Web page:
Michael Palin: Travels of a Lifetime
Michael Palin's "Around the World in Eighty Days," originally broadcast in 1989, was the first "Celebrity Travelogue" that paved the way for the current situation in which Sue Perkins played Japan in recent years, Paul Hollywood played Japan and James May makes Japan.
(I can live without ever seeing the widest pedestrian crossing in the world in Tokyo again. Or any robots.) Meanwhile, Grayson Perry has been hanging out in America, Frank Skinner is out in Scotland, while Romesh Ranganathan is probably somewhere Joanna Lumley.
And there's Michael Portillo and his features, too, but I like Michael and his features better, so let's leave him and his features alone.
The gold standard remains around the world. It was Deadline TV when it originally aired and it was hugely successful, and it's wonderful again. To recap, Palin has been accused of following in the footsteps of Phileas Fogg, the fictional character who circled the globe in 80 days (without flying).
Michael Palin: Travels of a Lifetime was a compilation show interspersed with reflections by Palin, while the entire original series is now available on iPlayer. This review is from both of them as after seeing them on Sunday I couldn't resist re-watching some of the actual episodes.
Nowadays, most travel reports don't give you a sense of real travel. For example, you get the feeling that a celebrity was picked up at the Hilton before they were taken to the Tokyo intersection to deliver a bit of play.
However, here we even see all the preparation. The packing and the jostling and, since this is the pre-digital age, buying cards and arranging a code name with the bank in case you need to call for emergency money.
Michael Palin (above) has been accused of following in the footsteps of Phileas Fogg, the fictional character who circled the globe in 80 days (without flying)
(& # 39; Hello Coutts, this is Jabberwocky. & # 39;) Palin also met Alan Whicker, previously our traveler (along with Judith Chalmers, who wished you were here), who advised him & # 39; never die To learn national language & # 39; and just push through I say you are British and from the BBC.
If you look at the first episode in its entirety, you'll see that he gives further advice that is unexpectedly divinely bitchy. "You mustn't try to deceive the viewer," he said. "When you see little Bernard Levin driving across the Pyrenees in his funny shorts and standing alone and lonely on the summit, you know that behind him there are two limousines full of PAs with thermos bottles … that's a lot of nonsense." Don't pretend you're alone. "
The thought of the critic – "little Bernard Levin in his funny shorts" – made me laugh more than anything at Spitting Image.
Palin is deliciously dry. In Venice, he opens his hotel window and finds that he has a terrible view, which is probably the most interesting thing for roofers. He is warm, engaging and engaging, never pompous or condescending.
Again, it always feels like real travel. He's angry with his gut, like all of us. He gets stressed out trying to buy a ticket where he can't speak the language like all of us. And he never tells us what to feel.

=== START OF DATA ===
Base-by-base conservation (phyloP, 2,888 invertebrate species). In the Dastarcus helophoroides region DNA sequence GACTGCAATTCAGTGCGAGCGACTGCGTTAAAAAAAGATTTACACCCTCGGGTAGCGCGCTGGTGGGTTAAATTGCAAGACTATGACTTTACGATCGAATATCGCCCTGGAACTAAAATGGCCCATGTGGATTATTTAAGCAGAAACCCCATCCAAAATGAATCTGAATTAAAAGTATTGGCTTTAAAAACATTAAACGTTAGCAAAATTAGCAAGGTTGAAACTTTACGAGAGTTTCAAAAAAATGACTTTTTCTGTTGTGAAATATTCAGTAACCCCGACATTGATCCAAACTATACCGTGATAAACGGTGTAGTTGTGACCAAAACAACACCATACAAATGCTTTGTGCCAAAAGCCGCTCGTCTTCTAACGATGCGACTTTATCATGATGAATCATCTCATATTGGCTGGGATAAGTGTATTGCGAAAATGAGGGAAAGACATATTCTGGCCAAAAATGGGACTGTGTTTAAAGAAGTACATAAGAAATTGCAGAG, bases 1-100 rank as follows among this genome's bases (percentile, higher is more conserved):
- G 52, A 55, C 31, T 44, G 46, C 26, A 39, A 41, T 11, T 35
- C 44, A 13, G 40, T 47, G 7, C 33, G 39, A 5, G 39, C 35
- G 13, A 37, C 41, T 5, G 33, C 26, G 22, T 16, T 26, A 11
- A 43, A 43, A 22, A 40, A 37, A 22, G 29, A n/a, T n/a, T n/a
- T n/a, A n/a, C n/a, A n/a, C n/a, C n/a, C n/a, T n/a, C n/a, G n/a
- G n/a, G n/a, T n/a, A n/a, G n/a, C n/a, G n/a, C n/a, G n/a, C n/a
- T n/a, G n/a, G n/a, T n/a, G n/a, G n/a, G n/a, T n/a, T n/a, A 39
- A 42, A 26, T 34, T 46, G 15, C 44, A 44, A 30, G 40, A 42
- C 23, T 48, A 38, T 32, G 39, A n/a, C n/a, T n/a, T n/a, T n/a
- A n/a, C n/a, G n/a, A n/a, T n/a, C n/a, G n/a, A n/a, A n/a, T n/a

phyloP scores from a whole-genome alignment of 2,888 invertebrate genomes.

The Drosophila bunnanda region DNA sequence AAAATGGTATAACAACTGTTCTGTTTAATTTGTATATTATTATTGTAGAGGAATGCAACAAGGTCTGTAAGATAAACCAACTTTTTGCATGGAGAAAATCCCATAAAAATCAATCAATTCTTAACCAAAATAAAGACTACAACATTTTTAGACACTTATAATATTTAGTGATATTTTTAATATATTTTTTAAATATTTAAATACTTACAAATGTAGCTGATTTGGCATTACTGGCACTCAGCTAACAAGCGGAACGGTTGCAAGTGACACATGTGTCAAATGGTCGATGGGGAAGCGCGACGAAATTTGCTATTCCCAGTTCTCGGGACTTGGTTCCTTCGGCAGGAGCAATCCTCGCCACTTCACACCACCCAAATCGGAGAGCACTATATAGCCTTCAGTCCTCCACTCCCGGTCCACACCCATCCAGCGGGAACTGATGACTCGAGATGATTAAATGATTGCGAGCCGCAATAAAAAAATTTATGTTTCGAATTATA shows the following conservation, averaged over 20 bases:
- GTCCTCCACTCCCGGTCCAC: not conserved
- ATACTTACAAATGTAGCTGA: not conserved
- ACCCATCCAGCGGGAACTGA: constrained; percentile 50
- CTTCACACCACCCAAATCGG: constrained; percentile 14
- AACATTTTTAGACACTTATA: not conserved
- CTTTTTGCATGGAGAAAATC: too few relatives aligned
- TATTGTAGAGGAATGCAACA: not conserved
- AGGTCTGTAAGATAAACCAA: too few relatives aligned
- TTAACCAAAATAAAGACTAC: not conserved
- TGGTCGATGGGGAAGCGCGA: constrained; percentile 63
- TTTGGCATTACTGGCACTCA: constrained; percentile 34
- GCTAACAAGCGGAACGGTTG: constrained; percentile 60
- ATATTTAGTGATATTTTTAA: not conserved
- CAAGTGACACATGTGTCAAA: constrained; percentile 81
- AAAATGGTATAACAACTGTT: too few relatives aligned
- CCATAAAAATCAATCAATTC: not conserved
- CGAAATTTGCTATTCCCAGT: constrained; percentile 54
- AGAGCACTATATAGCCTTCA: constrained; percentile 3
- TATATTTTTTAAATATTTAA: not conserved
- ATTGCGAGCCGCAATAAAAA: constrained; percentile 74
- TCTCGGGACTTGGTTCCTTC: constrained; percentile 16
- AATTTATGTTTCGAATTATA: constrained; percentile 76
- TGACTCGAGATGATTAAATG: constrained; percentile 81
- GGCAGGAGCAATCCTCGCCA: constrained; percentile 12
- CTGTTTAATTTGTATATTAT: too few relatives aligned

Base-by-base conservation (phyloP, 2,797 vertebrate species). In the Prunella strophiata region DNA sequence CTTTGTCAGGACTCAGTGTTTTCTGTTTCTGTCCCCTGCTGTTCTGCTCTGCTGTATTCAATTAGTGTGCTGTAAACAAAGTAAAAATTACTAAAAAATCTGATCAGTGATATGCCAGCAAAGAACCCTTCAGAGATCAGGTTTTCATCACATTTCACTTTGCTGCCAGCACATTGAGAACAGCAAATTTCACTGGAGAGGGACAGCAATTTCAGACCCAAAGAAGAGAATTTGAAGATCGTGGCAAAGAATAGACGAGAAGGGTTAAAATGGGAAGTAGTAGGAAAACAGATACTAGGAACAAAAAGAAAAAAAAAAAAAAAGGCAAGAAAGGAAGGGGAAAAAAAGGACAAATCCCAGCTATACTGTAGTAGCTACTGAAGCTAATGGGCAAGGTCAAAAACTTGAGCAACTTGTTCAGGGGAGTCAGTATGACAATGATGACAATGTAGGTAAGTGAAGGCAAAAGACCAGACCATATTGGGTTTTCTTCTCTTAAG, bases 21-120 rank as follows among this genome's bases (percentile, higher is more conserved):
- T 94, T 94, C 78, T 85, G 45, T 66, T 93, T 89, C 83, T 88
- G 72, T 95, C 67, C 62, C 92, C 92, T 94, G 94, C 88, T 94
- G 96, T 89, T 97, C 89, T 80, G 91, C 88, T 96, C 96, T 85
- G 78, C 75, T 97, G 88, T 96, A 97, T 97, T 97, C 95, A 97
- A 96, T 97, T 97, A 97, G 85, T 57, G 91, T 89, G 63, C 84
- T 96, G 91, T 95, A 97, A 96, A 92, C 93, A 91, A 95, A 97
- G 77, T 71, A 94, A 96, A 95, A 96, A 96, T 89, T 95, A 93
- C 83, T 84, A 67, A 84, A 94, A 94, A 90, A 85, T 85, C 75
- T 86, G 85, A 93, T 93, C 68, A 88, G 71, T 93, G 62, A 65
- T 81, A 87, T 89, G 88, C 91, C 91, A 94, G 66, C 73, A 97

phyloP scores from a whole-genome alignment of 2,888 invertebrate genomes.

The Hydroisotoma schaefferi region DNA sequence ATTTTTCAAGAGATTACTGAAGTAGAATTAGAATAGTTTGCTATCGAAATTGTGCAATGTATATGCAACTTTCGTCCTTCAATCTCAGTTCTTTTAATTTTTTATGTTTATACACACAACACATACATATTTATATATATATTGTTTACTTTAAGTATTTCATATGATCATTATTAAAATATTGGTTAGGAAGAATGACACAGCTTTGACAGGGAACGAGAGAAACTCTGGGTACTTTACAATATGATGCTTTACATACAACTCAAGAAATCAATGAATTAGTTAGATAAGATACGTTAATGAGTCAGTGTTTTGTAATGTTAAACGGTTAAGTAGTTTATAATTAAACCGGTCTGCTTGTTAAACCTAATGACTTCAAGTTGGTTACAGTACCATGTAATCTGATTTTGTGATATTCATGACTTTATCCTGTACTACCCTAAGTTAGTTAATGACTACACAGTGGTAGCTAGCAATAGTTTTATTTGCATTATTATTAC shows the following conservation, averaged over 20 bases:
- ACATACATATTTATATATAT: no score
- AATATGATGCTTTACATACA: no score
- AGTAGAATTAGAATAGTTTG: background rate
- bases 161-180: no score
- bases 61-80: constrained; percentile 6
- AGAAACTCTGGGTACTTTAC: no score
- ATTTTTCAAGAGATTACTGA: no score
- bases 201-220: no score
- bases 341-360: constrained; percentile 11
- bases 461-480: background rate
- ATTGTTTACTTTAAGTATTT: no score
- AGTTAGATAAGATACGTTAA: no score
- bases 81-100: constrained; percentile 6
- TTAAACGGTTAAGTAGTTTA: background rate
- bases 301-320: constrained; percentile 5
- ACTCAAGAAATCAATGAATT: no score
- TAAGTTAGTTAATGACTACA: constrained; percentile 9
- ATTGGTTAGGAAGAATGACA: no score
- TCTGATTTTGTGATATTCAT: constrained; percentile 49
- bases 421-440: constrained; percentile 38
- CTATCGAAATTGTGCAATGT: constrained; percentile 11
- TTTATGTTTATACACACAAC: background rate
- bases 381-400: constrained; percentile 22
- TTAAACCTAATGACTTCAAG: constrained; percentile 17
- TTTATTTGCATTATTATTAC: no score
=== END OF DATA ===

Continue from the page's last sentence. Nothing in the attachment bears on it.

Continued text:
He's obviously concerned about the sight of child beggars in Bombay, as it was called here, but he doesn't cry in front of the camera or anything.
There are encounters that seem really spontaneous, as if he happened to meet a film director in the bar of his hotel in Cairo – not at the Hilton, there was no bath plug and no hot water – and the next morning appears as an extra in his current project, the may not be a big budget.
First note: It is being shot in a Safeway supermarket.
Palin then traveled across the Persian Gulf by dhow. So it was six days on a simple boat with “no life jacket in sight” and no cabins – he slept on sandbags on deck – and terrible toilets.
But in the end, he and his fellow travelers, mostly poor Egyptians looking for work in Saudi Arabia, were like family. At one point he hooked an old guy on his Walkman and played Bruce Springsteen, and the old guy started living.
It was a beautiful, human connection the likes of which you don't see anywhere else now.
Spit picture was also Schedule TV when it was first shown – 1984, and then it ran until 1996 – and now, oddly enough, it's been remade for BritBox, but there you are. This new series, which for time constraints I have to base on last Saturday's episode rather than yesterday's, was a hit-and-miss, possibly more miss.
The best sketches were Greta Thunberg as a weather forecaster with only one forecast – "Hot!" – and Dominic Cummings as an alien who wanted to eat Boris Johnson's baby.
But there was too much Trump, Prince Harry sounded like he was part Australian, part Cockney, and the recurring Lewis Hamilton joke was trotting. That said, it has been incredibly wild and at times shocking – you have to watch Trump write his tweets – and the puppets are such wonders of exaggerated similarities that they make up for the weakness of some jokes. A little bit.
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